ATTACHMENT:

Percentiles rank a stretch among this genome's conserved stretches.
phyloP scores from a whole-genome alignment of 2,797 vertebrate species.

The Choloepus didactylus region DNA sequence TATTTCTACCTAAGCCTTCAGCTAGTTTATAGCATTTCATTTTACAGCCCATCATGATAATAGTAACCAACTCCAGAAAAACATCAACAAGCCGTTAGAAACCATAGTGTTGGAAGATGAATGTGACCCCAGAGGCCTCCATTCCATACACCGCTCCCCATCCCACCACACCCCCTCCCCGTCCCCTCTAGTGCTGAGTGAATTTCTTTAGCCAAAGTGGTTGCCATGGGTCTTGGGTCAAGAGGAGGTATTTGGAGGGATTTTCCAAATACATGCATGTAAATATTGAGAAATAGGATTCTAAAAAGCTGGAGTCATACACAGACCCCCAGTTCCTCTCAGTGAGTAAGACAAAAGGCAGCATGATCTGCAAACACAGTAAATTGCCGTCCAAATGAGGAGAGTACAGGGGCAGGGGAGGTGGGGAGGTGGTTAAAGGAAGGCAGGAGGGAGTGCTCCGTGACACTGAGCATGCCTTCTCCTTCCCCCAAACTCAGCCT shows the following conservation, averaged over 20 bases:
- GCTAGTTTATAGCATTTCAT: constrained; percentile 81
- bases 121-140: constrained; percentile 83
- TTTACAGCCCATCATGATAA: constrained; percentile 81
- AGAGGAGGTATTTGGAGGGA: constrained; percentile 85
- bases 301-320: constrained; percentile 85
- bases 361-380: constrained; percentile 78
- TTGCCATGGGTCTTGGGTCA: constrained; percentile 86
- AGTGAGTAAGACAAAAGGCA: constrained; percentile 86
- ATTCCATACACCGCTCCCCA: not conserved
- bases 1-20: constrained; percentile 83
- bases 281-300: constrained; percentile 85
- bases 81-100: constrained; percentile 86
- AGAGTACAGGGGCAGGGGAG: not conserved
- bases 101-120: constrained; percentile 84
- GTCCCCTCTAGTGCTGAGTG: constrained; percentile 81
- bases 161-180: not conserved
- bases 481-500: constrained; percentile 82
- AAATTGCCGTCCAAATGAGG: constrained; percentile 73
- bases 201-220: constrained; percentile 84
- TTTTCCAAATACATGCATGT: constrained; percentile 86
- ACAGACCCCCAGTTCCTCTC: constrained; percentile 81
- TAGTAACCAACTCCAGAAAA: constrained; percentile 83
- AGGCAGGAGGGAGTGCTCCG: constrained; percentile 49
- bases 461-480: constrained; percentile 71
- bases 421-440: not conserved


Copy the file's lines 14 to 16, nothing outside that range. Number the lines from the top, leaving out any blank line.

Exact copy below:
- bases 281-300: constrained; percentile 85
- bases 81-100: constrained; percentile 86
- AGAGTACAGGGGCAGGGGAG: not conserved